If art is free, is it worthless?
Not according to André du Toit, co-producer with Aviva Armour-Ostroff of the third annual Lab Cab Festival.
Audiences can catch finished pieces as well as works in progress by more than 100 artists who work in theatre, dance, comedy, visual arts, film and literary performance.
“Because presentations are short, audiences are willing to take a risk and try something they might not otherwise see,” says du Toit, who’s also a playwright, director and lighting designer. “Maybe they’ll even be encouraged to see more.
“And for the artists, free means they don’t feel they owe something to the audience. If there’s that sense of obligation, I think some artists lose a bit of their own voice.
“What I love most about Lab Cab is that it takes the commerce out of art.”
One of the most appealing aspects of Lab Cab for a regular theatregoer like me is the use made of Factory Theatre. You’ll find performances in the theatres, of course, but also in stairwells, hallways and various hidden spaces.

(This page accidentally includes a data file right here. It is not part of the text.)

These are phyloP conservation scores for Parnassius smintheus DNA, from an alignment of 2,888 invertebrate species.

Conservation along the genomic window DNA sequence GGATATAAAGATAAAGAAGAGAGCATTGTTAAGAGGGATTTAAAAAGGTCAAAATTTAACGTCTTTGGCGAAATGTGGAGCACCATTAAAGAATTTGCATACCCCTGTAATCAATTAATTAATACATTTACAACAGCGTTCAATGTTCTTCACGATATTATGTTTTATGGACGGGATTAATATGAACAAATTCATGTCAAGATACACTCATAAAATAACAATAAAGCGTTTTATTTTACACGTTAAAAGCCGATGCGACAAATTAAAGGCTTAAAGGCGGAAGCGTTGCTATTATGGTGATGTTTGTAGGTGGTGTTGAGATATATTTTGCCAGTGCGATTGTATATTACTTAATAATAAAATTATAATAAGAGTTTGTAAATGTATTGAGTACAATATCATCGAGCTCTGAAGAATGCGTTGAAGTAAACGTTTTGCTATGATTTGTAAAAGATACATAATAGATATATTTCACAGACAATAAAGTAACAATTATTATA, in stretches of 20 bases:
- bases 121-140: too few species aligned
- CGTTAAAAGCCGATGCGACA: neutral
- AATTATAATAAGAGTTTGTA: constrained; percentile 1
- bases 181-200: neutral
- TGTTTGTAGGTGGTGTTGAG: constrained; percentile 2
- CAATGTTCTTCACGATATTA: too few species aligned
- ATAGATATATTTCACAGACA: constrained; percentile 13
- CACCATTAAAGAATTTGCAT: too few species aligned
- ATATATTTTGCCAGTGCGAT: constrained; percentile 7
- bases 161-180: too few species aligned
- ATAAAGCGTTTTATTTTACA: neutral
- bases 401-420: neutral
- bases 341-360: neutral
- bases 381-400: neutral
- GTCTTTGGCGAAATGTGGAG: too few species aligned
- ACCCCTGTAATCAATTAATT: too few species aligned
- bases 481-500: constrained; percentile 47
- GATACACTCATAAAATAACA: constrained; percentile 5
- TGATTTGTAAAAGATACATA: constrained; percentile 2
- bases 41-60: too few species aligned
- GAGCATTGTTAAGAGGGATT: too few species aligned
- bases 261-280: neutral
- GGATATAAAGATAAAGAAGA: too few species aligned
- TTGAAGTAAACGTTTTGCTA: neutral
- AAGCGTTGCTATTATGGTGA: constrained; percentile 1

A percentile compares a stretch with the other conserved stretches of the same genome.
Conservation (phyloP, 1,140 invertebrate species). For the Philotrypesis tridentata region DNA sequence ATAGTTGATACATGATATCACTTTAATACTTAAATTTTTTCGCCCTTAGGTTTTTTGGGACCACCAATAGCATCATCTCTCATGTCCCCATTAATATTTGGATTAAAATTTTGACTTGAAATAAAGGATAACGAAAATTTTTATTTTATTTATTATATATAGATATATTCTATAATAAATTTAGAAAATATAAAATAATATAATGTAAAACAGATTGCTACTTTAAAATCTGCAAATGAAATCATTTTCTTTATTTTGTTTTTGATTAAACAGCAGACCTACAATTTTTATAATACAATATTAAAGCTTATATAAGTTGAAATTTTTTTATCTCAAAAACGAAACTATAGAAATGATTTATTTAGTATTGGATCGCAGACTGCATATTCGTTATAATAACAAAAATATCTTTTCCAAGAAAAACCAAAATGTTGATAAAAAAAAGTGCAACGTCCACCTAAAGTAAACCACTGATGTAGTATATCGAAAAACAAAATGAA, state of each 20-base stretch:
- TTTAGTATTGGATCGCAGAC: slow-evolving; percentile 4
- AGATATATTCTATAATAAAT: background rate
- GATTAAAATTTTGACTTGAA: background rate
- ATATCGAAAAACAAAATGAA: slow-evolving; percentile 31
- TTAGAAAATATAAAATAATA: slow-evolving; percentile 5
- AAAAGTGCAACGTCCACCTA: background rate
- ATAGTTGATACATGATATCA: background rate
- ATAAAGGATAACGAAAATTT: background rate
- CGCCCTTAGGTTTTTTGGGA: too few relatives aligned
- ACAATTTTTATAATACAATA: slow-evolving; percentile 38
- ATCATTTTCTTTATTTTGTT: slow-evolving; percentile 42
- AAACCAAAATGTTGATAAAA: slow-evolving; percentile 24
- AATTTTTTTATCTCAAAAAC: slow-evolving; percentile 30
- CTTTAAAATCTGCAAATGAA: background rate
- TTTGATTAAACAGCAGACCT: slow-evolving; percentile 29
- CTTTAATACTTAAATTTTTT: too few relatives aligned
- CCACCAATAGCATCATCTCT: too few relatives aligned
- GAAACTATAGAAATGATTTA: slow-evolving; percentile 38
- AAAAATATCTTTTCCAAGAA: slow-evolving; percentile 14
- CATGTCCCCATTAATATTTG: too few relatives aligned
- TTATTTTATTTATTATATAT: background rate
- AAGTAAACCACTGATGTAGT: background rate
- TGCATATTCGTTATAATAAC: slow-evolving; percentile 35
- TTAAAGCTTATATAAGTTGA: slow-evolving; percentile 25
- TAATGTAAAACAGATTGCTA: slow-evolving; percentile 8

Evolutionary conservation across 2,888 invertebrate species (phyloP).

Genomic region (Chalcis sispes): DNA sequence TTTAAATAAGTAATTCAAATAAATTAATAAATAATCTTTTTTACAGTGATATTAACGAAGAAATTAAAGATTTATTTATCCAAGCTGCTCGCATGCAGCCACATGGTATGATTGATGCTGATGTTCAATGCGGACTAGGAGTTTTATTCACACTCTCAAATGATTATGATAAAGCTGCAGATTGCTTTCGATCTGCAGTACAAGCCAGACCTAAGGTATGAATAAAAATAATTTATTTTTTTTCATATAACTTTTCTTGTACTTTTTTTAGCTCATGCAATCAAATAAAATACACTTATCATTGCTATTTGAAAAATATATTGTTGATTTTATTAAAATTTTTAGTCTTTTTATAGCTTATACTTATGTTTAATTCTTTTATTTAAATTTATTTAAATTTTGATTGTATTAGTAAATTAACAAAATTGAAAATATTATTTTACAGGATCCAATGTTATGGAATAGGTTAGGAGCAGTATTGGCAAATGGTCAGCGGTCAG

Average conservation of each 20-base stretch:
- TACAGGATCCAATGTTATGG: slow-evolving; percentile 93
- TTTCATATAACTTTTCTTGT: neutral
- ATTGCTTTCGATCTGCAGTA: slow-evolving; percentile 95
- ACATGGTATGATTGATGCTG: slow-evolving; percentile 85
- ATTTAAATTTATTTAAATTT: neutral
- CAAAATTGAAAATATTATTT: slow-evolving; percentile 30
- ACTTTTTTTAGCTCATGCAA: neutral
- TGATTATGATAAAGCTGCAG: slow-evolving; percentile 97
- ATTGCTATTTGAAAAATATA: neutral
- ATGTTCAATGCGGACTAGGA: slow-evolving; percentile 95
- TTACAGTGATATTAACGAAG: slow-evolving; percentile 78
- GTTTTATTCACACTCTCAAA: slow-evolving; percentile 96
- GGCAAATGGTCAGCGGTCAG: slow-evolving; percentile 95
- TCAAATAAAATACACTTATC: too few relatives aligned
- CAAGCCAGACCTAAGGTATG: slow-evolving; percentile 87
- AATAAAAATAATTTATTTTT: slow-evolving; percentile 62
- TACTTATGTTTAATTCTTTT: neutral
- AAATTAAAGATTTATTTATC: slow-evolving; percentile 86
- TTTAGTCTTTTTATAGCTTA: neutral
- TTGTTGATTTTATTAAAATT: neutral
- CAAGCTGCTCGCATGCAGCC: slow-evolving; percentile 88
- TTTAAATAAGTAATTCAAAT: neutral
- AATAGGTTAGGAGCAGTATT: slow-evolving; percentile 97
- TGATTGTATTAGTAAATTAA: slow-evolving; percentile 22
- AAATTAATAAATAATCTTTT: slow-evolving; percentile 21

Several troupes combine disciplines in their presentations. The Cric Crac Collective, for example, offers music and literature; musician Bob Wiseman shows films he’s made while offering tuneful accompaniment.
Look for theatre pieces by Bound to Create, Housebound Collective, Daniel Sadavoy, Julie Tepperman and Aaron Willis, and comedy by Helen Donnelly, Bruce Hunter, Renée Percy and Chris Sawchyn.
There’s always a kids’ component, too, and this year families can catch Sho, Mo and the Monkey Bunch, Djennie Laguerre and Ali Eisner. A number of youth troupes – SKETCH, Theatre Revolve and Point of View Films – are among the presenters.
New this year is a walkabout show in which a real estate agent, trying to sell the Factory building, meets a few ghosts.
“Given the number of shows running at once, it’s always been a challenge to schedule the spaces,” admits du Toit. “And until now we’ve only had stationary shows, so working this moving piece into the plan makes it even harder.”